Henderson v. Butler et al

Filing 58

ORDER denying 57 Motion for Reconsideration. Signed by Magistrate Judge Reona J. Daly on 3/29/17. (dam)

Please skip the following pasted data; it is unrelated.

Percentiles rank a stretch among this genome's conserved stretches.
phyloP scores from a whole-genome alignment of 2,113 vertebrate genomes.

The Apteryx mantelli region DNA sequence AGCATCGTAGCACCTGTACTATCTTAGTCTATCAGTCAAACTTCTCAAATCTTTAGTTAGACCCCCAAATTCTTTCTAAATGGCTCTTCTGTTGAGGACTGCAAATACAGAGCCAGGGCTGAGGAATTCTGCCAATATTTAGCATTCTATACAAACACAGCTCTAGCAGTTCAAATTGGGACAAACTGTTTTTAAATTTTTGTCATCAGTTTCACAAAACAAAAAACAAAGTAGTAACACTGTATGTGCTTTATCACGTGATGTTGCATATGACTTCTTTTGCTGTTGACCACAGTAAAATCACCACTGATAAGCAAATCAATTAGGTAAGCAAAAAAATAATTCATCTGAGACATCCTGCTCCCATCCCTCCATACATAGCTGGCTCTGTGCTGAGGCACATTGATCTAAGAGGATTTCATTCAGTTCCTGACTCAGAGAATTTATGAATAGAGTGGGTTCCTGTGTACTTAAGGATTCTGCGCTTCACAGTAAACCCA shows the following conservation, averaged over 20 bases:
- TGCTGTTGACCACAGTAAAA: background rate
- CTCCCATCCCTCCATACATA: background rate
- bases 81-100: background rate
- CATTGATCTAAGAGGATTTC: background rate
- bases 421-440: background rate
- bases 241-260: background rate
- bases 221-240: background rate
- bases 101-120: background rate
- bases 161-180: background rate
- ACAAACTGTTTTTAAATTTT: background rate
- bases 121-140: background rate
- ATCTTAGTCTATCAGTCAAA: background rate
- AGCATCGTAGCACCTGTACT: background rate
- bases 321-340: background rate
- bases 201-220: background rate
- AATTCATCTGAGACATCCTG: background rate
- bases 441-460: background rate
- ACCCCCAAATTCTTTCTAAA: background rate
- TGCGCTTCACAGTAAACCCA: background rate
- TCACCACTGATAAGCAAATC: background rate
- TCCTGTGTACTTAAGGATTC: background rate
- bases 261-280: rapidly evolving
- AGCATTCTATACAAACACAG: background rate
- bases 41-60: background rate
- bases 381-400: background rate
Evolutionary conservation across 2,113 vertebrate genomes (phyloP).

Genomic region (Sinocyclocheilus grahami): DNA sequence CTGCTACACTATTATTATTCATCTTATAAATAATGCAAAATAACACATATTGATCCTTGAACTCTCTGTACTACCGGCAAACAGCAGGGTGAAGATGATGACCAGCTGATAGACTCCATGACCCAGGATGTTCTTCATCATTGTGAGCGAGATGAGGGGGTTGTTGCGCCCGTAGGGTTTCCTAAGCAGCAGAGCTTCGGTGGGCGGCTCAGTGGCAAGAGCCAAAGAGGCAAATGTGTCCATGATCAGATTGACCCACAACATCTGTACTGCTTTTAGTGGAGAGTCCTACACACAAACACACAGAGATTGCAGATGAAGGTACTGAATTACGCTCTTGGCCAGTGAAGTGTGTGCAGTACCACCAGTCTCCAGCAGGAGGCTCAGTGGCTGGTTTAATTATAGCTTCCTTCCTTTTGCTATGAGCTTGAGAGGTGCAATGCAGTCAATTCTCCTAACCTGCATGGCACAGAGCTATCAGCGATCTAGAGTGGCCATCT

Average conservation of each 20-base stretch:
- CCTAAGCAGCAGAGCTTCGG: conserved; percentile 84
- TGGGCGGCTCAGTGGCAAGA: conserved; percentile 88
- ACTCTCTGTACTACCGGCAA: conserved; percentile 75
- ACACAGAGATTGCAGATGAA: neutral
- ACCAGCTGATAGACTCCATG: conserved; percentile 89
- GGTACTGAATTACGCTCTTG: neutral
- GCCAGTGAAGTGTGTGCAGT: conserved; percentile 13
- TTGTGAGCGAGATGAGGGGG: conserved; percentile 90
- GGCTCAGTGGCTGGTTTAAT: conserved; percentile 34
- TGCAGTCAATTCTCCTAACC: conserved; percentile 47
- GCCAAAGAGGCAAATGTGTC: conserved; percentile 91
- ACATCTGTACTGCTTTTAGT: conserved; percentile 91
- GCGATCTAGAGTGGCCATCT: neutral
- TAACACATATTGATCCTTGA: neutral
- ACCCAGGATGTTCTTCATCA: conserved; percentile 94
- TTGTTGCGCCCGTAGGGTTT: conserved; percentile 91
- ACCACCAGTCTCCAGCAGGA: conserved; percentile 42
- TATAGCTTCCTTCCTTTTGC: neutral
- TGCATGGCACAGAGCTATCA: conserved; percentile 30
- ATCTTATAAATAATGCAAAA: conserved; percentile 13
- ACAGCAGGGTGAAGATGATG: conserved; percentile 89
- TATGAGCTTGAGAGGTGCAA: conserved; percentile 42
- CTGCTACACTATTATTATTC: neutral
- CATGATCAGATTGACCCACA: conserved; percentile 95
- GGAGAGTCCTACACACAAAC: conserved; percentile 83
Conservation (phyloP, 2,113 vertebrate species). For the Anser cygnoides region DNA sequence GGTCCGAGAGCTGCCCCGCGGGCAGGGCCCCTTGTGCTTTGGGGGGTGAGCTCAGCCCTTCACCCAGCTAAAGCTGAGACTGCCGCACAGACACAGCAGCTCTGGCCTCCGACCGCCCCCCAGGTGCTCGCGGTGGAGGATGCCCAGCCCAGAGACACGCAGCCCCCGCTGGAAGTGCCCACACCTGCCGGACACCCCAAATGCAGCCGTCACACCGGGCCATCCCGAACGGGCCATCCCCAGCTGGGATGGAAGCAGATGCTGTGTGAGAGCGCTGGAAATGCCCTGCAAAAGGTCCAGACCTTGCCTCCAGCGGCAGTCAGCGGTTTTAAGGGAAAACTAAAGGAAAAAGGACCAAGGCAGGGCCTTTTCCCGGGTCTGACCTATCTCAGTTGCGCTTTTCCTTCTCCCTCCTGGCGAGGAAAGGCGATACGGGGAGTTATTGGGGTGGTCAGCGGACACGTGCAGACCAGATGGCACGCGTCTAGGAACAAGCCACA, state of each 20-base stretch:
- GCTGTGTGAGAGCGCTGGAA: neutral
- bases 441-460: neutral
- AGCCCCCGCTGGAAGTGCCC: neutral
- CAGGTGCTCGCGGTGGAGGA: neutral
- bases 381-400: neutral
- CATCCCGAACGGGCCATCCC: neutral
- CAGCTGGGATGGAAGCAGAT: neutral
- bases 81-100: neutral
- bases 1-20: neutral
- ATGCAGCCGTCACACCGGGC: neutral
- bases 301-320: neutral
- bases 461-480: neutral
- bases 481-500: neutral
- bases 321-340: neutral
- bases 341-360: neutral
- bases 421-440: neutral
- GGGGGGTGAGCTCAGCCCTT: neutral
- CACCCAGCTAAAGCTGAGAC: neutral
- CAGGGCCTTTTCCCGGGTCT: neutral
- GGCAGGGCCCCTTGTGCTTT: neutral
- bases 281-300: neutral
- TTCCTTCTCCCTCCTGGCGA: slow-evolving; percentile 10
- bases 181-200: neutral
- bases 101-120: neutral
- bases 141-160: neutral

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IN THE UNITED STATES DISTRICT COURT FOR THE SOUTHERN DISTRICT OF ILLINOIS SHAUN HENDERSON, Plaintiff, vs. KIMBERLY BUTLER, et al., Defendants. ) ) ) ) ) ) ) ) ) Case No. 3:15 CV 529 MJR/RJD MEMORANDUM AND ORDER DALY, Magistrate Judge: This matter comes before the Court on Plaintiff Shaun Henderson’s Motion to Reconsider the Denial of Appointment of Counsel. (Doc. 57.) Plaintiff is an inmate at Menard Correctional Center in the custody of the Illinois Department of Corrections. Defendants are employees of the Illinois Department of Corrections. On May 11, 2015, Plaintiff filed this action pursuant to 42 U.S.C. § 1983, alleging violations of his constitutional rights. (Doc. 1.) Following the resolution of the exhaustion of administrative remedies issue, Plaintiff’s remaining claims are as follows: Count 3: Eighth Amendment claim against Defendants Godinez, Butler, Jones, Payne, Sumner, Hill, and Brookman for subjecting Plaintiff to unconstitutional conditions of confinement in segregation, including soaring temperatures, denial of a fan, issuance of a filthy mattress, resulting rash, and denial of clothing, bedding, hygiene items and cleaning supplies, from May 4, 2013, to July 11, 2013. Count 7: Conspiracy claim against Defendants Anthony and Shoenbeck for issuing Plaintiff a second disciplinary ticket for use of THC in retaliation for Plaintiff’s failure to provide them with information regarding cell phones. Count 8: First Amendment claim against Defendants Anthony and Shoenbeck for issuing Plaintiff disciplinary tickets in retaliation for Plaintiff’s failure to provide information in a cell phone investigation. (Docs. 11, 55.) On March 10, 2017, Plaintiff moved for the appointment of counsel, stating that another inmate had assisted him with his legal filings to date and that he needed appointed counsel because that inmate would no longer assist him. (Doc. 54.) On March 15, 2017, the Court denied the motion after considering Plaintiff’s remaining claims and observing that “Plaintiff’s pleadings to date demonstrate an ability to articulate clearly and effectively and an understanding of the law.” (Doc. 56.) On March 24, 2017, Plaintiff filed the instant motion, requesting that the Court reconsider the motion to appoint counsel. Plaintiff suggests that the Court denied the motion for appointment of counsel under the erroneous impression that Plaintiff personally drafted and researched his prior pleadings. “[A]n indigent civil litigant in federal court has no constitutional or statutory right to the appointment of counsel.” Dellenbach v. Hanks, 76 F.3d 820, 823 (7th Cir. 1996). “When confronted with a request under § 1915(e)(1) for pro bono counsel, the district court is to make the following inquiries: (1) has the indigent plaintiff made a reasonable attempt to obtain counsel or been effectively precluded from doing so; and if so, (2) given the difficulty of the case, does the plaintiff appear competent to litigate it himself?” Pruitt v. Mote, 503 F.3d 647, 654 (7th Cir. 2007). In assessing a plaintiff’s ability to litigate, “the question is not whether a lawyer would present the case more effectively than the pro se plaintiff,” but “whether the difficult of the case – factually and legally – exceeds the particular plaintiff’s capacity as a layperson to coherently present it to the judge or jury himself.” Id. at 655. The Court clarifies that it did not overlook any allegations in the motion to appoint counsel when issuing the prior decision. Upon review of the complaint, Plaintiff’s remaining claims of retaliation and unconstitutional conditions of confinement are not factually complex. Rather, the complaint suggests that Plaintiff has personal knowledge of relevant facts, and the 2 detailed allegations reflect his ability to effectively communicate the facts of the case, whether verbally or otherwise. Moreover, Plaintiff has not alleged that he lacks the ability to read or write. Indeed, Plaintiff’s signature on court filings, which suggests Plaintiff’s comprehension of the substance of his filings, and the correspondence to attorneys seeking representation, which Plaintiff appears to have written on his own, indicate that Plaintiff’s ability to read and write is sufficient for purposes of litigating this case. Additionally, Plaintiff’s testimony at the recent evidentiary hearing demonstrates an adequate understanding of the reasonably complex legal issue of whether he exhausted administrative remedies and further demonstrates the ability to understand the legal issues relevant to his remaining claims. Based on the foregoing, the Court finds that Plaintiff has the ability to litigate this case. Accordingly, Plaintiff’s Motion to Reconsider the Denial of Appointment of Counsel (Doc. 57) is DENIED. SO ORDERED. DATED:l March 29, 2017. s/ Reona J. Daly l UNITED STATES MAGISTRATE JUDGE 3

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